You can find stunning examples of Italianate architecture in Cape May, Morristown, and Trenton in New Jersey. The Southern Mansion is a terrific bed and breakfast by the way! Love visiting there!
- Low pitched or flat roofs.
- Cornice structures.
- Pedimented windows and doors.
- Angled bay windows.
- Balconies with Renaissance-style balustrades.
- Tall first-floor windows.
Arts and Crafts
The Log House at Craftsman Farms in Parsippany-Troy Hills, NJ
Also known as the American Craftsman style, the Arts and Crafts style gained popularity in the United States of America because of Gustav Stickley. This style was an amalgamation of architecture, decorative arts, and furniture design.
The Arts and Crafts Movement prevailed between the more famous Art Nouveau and Art Deco eras between 1910 to 1925. The pictured Log House is a great day trip and happens to be across the street from me!
Arts and Crafts Characteristics
- Overhanging eaves.
- Hipped or gabled roof.
- Low-pitched roof lines.
- Square columns supporting the roof.
- Double-hung windows.
- Hand-crafted wood or stonework.
- Use of mixed materials.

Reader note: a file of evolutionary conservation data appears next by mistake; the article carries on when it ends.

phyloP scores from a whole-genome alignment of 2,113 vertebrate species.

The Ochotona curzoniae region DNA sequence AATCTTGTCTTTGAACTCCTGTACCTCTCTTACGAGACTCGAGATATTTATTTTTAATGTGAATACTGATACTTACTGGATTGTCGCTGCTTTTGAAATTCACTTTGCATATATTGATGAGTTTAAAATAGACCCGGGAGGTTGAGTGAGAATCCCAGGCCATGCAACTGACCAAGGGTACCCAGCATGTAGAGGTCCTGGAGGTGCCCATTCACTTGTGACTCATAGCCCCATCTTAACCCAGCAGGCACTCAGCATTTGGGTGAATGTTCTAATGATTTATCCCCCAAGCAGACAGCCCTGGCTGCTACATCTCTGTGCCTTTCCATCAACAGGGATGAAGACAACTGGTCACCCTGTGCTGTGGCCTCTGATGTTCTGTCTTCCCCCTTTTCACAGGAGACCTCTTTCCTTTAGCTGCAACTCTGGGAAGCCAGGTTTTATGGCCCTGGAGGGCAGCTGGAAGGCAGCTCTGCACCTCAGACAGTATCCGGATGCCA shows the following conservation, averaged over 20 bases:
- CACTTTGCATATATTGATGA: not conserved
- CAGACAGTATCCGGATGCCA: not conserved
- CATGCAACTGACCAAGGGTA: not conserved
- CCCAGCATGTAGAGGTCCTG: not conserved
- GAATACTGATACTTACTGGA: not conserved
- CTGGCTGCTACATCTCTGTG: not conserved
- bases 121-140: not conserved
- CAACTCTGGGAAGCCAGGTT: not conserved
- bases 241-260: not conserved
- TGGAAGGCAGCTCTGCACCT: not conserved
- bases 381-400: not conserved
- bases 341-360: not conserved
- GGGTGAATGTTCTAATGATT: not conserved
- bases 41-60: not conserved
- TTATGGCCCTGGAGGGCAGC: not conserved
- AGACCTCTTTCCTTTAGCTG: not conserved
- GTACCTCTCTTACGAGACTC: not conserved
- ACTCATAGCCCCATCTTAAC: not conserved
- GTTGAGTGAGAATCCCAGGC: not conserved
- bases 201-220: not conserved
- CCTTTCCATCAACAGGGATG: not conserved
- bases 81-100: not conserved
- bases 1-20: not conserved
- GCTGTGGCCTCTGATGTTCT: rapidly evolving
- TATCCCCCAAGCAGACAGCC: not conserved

Caribbean Hotel 1952
Source: Wildwood Historical Society
The Doo-Wop style has its foundation in Wildwood, New Jersey. The style was conceived out of modernism in the 1950s and 1960s. The term doo-wop hints at the Wildwoods’ time as a rock and roll venue.
The architecture from this era reflects the culture and the spirit of the people. The building fabric presents varied designs to grab the passing motorists’ attention.
Many new buildings constructed in Wildwoods today try to embrace the Doo-Wop style in the facade of the structures and are the Neo Doo-Wop style.
- Pointed building parts.
- Zig-zag balconies and railings.
- Revival of Colonial Architecture.
- Use of neon lights.
That Was Informative
New Jersey prides itself on being a humble abode to millions of people living in homes exhibiting traditional, classical, and even modern styles. With such a rich architectural history, New Jersey is bound to represent decades worth of architectural transformations.
Enriched with culture and history at each corner, New Jersey has seen it all. The rise and downfall of many architectural styles. And the cities have tried to preserve as much of its rich history as it can.
Residential architects take inspiration from these predecessors and try to imbibe it into the present urban fabric. In today’s modern times, a touch of history becomes essential.